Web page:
Mentor Uses Rodeo to Change Lives

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TONGANOXIE, Kan. -- Starting Thursday, the Tonganoxie fairgrounds will be packed with rodeo action. One of the men in the rodeo is a respected competitor, but he's also respected for his role as a mentor.

Aaron Harvey says he's always loved horses, and this life is something he dreamed of as a kid.

"In my kindergarten yearbook I wrote that I wanted to be a football player or rodeo cowboy," says Harvey.

He actually did both, played some college ball and now he's on the rodeo circuit. And his passion has a way of rubbing off on people.

"We always saw the horses ride by and we wanted to be a part of it," says Drew Bey.

He's one of six kids from his neighborhood in Kansas City, Kan. who Harvey is grooming to follow in his cowboy boots. But Harvey says he didn't set out to be a mentor, it just happened as curious kids saw him in the neighborhood.

"One day I was riding my horse on Leavenworth Road and one of them started following me to my house and wouldn't leave," says Harvey.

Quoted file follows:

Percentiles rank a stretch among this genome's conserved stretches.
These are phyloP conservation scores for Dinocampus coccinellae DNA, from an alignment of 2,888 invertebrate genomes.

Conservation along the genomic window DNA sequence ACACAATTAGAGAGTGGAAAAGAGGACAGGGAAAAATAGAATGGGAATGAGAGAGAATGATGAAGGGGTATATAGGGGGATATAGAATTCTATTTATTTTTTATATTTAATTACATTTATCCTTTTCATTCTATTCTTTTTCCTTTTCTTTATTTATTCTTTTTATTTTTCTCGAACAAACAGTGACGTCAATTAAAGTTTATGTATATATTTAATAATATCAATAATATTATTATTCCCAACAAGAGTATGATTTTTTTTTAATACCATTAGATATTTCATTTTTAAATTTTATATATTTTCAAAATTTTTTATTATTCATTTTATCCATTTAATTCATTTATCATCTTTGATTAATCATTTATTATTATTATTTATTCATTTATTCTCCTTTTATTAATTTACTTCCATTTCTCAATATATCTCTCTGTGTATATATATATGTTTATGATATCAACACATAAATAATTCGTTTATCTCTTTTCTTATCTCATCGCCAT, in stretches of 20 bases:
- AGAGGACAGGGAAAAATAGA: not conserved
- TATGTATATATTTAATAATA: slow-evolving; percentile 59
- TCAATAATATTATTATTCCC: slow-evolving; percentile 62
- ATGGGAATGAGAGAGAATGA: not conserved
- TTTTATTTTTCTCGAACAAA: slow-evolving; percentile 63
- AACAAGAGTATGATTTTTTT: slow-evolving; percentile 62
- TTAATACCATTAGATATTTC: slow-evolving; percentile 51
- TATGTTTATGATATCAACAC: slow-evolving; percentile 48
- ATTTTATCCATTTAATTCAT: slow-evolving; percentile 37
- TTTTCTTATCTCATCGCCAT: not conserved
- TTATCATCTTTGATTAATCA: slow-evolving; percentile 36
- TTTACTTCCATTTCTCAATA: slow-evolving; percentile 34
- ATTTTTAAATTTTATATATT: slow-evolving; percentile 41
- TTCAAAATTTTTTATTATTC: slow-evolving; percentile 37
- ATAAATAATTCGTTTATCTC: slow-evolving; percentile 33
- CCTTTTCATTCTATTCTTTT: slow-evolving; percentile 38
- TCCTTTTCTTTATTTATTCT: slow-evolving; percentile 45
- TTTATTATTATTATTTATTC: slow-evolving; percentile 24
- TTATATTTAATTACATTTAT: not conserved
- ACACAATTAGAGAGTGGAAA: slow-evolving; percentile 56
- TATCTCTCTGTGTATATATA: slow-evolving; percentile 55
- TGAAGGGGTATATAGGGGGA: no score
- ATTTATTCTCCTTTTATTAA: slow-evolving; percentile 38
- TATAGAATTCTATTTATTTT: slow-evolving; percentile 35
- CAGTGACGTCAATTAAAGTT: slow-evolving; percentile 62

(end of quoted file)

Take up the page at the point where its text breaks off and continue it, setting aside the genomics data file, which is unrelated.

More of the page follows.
"He showed us the ropes how to clean stalls, groom the horses," says Drew Bey. "Then it escalated the more we caught on and picked up the more we were able to ride horses and roping."

Harvey taught the boys about horses, but also patience, dedication and hard work.

"I couldn't stop them from working," Harvey says. "They rode their bike to my house every day rain, sleet, snow."

Harvey says most of his kids aren't kids anymore. They're growing up and heading to college, some of them with rodeo scholarships even. But there's no doubt his lessons over the years made an impact.

"It helped me grow as an individual," says Lamaas Bey. "And, take care of responsibilities."

If you want to check out the Shrine Rodeo Thursday or Friday, or the demolition Derby on Saturday, find out all about it here.

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